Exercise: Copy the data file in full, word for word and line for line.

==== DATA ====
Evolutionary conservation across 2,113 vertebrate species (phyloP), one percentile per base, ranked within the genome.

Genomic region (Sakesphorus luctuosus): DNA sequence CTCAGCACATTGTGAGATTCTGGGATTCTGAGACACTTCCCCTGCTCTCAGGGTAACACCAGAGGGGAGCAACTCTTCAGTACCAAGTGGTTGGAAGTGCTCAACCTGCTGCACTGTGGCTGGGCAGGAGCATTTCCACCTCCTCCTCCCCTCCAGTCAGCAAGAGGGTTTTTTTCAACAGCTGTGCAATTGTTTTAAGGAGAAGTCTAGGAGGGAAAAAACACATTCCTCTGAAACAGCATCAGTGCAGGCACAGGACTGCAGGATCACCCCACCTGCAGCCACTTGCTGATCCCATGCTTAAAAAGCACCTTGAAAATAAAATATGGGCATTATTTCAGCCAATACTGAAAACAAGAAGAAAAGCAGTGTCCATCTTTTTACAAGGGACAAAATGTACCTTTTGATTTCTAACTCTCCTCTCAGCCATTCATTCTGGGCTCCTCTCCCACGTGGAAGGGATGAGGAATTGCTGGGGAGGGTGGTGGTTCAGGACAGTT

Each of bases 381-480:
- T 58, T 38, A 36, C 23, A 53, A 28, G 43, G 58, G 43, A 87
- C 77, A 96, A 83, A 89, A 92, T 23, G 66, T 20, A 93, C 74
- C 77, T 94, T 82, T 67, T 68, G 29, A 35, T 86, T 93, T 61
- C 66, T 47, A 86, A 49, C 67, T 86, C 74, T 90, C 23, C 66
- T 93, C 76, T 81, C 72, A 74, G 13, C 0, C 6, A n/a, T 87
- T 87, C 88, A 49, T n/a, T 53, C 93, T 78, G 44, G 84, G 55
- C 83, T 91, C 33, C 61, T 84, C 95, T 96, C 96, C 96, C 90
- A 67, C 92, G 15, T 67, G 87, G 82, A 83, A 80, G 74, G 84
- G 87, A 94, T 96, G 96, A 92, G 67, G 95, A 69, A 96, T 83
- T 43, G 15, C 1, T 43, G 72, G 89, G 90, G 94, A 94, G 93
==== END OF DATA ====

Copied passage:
Evolutionary conservation across 2,113 vertebrate species (phyloP), one percentile per base, ranked within the genome.

Genomic region (Sakesphorus luctuosus): DNA sequence CTCAGCACATTGTGAGATTCTGGGATTCTGAGACACTTCCCCTGCTCTCAGGGTAACACCAGAGGGGAGCAACTCTTCAGTACCAAGTGGTTGGAAGTGCTCAACCTGCTGCACTGTGGCTGGGCAGGAGCATTTCCACCTCCTCCTCCCCTCCAGTCAGCAAGAGGGTTTTTTTCAACAGCTGTGCAATTGTTTTAAGGAGAAGTCTAGGAGGGAAAAAACACATTCCTCTGAAACAGCATCAGTGCAGGCACAGGACTGCAGGATCACCCCACCTGCAGCCACTTGCTGATCCCATGCTTAAAAAGCACCTTGAAAATAAAATATGGGCATTATTTCAGCCAATACTGAAAACAAGAAGAAAAGCAGTGTCCATCTTTTTACAAGGGACAAAATGTACCTTTTGATTTCTAACTCTCCTCTCAGCCATTCATTCTGGGCTCCTCTCCCACGTGGAAGGGATGAGGAATTGCTGGGGAGGGTGGTGGTTCAGGACAGTT

Each of bases 381-480:
- T 58, T 38, A 36, C 23, A 53, A 28, G 43, G 58, G 43, A 87
- C 77, A 96, A 83, A 89, A 92, T 23, G 66, T 20, A 93, C 74
- C 77, T 94, T 82, T 67, T 68, G 29, A 35, T 86, T 93, T 61
- C 66, T 47, A 86, A 49, C 67, T 86, C 74, T 90, C 23, C 66
- T 93, C 76, T 81, C 72, A 74, G 13, C 0, C 6, A n/a, T 87
- T 87, C 88, A 49, T n/a, T 53, C 93, T 78, G 44, G 84, G 55
- C 83, T 91, C 33, C 61, T 84, C 95, T 96, C 96, C 96, C 90
- A 67, C 92, G 15, T 67, G 87, G 82, A 83, A 80, G 74, G 84
- G 87, A 94, T 96, G 96, A 92, G 67, G 95, A 69, A 96, T 83
- T 43, G 15, C 1, T 43, G 72, G 89, G 90, G 94, A 94, G 93